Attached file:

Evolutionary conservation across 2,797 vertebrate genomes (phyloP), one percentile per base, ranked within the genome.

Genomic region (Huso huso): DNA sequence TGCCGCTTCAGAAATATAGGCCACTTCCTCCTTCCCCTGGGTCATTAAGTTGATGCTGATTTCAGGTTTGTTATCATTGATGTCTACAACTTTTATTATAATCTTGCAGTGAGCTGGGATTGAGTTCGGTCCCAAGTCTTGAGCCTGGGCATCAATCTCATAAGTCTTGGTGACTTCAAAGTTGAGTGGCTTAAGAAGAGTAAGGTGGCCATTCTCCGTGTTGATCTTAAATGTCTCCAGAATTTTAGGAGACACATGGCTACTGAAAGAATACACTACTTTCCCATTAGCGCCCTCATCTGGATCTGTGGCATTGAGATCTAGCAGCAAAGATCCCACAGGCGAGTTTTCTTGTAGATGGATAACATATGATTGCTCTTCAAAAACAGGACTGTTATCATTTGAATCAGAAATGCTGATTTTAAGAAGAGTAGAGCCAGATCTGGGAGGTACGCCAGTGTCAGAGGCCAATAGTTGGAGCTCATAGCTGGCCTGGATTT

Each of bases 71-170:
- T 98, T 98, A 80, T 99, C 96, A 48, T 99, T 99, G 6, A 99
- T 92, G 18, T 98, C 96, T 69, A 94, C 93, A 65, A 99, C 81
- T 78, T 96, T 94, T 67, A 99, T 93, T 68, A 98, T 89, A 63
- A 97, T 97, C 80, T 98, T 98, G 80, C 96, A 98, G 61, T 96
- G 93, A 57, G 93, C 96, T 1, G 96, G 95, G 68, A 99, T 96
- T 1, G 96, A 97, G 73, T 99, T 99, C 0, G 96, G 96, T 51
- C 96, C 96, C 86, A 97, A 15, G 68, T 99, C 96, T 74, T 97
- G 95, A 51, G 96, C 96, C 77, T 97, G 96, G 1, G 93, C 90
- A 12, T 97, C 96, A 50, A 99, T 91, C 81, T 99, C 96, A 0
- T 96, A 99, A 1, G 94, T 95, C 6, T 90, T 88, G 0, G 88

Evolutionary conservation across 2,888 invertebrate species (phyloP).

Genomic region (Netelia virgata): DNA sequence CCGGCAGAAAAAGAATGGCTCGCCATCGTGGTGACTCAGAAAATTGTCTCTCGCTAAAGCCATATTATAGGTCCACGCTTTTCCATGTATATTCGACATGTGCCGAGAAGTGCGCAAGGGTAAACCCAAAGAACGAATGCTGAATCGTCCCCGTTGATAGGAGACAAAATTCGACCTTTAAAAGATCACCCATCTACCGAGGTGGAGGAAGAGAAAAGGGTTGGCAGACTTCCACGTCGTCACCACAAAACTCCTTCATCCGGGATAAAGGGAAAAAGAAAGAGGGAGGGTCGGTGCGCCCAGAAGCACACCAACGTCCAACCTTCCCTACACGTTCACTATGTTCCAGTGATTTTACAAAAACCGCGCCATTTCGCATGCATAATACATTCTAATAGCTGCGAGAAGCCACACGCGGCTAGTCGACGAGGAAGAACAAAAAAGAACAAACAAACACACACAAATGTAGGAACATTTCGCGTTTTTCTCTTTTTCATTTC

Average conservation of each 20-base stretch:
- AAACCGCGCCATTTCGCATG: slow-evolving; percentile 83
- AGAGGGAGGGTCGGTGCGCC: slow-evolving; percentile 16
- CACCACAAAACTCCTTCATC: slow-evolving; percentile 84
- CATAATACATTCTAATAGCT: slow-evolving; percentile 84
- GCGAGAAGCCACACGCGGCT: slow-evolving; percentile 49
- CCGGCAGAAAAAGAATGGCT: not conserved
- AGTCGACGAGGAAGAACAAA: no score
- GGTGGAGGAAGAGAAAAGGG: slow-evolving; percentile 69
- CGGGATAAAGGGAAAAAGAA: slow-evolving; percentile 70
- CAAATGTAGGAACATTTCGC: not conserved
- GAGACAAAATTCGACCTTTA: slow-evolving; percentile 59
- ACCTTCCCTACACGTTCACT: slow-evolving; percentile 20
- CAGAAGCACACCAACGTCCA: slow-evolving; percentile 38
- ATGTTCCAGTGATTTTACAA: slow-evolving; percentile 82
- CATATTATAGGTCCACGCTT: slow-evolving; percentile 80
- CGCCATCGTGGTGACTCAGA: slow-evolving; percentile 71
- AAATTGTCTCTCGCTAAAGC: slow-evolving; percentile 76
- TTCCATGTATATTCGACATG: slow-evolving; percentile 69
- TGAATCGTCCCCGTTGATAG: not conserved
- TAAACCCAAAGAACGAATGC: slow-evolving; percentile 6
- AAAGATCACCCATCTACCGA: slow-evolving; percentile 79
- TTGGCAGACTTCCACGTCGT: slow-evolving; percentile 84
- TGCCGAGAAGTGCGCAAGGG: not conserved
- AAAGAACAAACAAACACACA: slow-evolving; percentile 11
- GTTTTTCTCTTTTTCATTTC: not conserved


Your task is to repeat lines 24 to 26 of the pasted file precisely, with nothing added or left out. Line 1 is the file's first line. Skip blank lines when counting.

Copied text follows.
- GGTGGAGGAAGAGAAAAGGG: slow-evolving; percentile 69
- CGGGATAAAGGGAAAAAGAA: slow-evolving; percentile 70
- CAAATGTAGGAACATTTCGC: not conserved